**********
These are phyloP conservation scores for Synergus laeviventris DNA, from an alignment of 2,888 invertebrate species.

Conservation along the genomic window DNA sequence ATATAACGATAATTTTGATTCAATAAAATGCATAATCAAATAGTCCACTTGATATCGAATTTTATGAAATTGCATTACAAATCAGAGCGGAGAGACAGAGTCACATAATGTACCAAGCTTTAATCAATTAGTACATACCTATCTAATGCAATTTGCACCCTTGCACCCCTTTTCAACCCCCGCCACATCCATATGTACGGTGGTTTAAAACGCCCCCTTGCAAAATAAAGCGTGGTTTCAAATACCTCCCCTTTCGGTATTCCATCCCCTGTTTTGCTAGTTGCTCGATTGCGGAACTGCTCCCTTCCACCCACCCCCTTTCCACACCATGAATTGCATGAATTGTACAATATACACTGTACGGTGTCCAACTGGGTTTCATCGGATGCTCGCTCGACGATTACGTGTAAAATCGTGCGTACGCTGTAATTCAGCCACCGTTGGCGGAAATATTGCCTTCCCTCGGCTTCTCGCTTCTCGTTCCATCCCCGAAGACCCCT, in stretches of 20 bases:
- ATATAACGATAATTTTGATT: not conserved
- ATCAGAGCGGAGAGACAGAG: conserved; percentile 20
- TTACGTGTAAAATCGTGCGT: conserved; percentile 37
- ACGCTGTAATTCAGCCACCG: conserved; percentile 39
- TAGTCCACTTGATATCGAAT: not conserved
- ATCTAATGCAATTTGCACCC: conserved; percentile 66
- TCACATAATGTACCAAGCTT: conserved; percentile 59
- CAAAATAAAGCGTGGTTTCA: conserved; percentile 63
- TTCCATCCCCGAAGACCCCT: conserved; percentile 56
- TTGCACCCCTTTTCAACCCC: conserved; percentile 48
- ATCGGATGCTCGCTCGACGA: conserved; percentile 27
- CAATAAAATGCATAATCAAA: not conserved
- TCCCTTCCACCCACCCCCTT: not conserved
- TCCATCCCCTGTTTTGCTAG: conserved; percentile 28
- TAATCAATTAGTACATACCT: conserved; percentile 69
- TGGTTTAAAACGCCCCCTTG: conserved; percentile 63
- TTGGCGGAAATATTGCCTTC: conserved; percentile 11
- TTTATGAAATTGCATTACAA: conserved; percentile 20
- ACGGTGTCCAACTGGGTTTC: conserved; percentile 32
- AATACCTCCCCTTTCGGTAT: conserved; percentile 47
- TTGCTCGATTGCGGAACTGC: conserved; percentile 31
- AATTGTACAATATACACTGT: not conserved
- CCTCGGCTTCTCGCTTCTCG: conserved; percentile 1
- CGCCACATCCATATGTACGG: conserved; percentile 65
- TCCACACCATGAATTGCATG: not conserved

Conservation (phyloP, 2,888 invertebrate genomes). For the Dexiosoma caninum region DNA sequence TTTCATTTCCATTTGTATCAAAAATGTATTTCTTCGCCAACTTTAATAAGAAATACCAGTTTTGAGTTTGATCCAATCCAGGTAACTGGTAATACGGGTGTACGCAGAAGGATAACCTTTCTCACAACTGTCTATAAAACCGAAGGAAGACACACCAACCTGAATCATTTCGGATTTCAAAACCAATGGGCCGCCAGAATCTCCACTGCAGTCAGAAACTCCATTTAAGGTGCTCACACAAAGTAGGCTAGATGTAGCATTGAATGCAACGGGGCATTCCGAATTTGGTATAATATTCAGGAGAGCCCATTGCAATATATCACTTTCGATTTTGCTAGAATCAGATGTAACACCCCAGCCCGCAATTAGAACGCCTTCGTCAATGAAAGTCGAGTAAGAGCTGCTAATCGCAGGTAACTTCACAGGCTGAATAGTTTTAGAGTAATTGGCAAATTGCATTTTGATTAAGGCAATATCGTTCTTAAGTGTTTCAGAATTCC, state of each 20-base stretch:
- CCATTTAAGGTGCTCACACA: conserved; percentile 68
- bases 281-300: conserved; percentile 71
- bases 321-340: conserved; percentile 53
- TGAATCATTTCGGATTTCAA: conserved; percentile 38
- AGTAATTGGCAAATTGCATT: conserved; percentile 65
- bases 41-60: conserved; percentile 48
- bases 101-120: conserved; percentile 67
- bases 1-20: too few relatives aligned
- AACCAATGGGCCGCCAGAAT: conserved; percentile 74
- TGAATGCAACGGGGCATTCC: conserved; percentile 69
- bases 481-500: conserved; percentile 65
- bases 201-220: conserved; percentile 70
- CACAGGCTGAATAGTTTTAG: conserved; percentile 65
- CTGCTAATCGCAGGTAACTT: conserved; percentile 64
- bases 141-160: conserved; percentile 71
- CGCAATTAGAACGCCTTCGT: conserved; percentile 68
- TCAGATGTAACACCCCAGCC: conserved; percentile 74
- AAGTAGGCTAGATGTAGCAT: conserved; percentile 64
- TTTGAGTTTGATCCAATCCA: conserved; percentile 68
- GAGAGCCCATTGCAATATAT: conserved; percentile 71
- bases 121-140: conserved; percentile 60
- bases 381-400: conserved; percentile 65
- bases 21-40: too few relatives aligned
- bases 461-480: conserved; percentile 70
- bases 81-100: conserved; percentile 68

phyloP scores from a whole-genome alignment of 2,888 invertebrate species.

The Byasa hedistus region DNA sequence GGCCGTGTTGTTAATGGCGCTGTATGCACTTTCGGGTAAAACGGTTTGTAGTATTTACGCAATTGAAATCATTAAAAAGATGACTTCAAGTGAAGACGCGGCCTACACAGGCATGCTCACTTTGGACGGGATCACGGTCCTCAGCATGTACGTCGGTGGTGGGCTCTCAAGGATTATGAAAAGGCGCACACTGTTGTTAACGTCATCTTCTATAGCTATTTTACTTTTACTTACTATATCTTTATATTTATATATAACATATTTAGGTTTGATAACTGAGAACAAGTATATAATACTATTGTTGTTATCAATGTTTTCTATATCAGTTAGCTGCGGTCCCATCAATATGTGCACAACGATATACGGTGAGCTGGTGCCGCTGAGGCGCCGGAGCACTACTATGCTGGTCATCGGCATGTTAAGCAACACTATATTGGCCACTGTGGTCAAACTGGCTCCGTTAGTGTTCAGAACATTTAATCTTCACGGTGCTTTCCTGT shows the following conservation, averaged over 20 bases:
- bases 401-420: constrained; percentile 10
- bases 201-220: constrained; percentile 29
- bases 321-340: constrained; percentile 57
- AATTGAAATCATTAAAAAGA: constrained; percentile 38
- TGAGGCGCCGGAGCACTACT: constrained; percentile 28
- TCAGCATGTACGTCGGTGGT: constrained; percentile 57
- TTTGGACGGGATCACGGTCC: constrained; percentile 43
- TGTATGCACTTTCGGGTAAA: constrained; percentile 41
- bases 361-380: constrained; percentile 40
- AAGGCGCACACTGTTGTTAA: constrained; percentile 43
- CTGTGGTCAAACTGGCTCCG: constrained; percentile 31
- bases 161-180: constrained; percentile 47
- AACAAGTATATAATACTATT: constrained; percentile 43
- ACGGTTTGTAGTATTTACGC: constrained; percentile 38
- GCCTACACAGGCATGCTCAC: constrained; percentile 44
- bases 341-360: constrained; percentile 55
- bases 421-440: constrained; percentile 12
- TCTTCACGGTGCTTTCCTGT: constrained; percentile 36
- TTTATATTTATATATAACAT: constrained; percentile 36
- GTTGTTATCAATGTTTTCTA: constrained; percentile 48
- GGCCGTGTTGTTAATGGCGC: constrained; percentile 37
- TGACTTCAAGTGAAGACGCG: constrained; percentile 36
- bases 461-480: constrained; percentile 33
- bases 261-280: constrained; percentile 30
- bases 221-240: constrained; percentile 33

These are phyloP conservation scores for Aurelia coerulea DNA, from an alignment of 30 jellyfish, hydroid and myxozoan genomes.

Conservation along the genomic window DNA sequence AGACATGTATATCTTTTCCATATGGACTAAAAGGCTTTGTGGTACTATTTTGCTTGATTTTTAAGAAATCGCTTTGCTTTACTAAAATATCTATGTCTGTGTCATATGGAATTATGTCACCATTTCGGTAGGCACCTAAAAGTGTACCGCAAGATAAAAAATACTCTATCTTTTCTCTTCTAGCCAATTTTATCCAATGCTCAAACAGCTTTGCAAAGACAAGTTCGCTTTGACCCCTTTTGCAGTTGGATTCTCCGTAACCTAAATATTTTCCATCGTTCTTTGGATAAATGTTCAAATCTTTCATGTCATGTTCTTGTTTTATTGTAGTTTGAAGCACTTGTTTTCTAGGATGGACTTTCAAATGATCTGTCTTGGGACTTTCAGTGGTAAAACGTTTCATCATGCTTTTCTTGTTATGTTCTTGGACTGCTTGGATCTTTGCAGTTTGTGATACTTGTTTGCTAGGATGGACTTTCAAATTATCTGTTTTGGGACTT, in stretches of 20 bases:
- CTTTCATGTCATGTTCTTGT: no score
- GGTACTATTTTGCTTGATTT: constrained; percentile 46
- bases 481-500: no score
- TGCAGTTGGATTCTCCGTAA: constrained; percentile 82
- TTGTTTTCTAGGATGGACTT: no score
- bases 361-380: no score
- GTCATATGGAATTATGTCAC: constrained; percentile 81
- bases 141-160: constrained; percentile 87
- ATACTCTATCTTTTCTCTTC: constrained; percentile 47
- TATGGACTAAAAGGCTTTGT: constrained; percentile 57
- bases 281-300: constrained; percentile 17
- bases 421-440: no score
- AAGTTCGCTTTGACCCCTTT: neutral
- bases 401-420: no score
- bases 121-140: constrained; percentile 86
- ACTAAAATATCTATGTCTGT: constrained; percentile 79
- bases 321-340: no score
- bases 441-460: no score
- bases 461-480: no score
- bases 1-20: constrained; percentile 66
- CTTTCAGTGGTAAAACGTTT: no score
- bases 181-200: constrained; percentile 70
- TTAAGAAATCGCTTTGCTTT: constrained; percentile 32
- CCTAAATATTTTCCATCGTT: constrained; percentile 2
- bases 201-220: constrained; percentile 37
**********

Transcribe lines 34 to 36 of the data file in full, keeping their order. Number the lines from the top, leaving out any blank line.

- bases 41-60: conserved; percentile 48
- bases 101-120: conserved; percentile 67
- bases 1-20: too few relatives aligned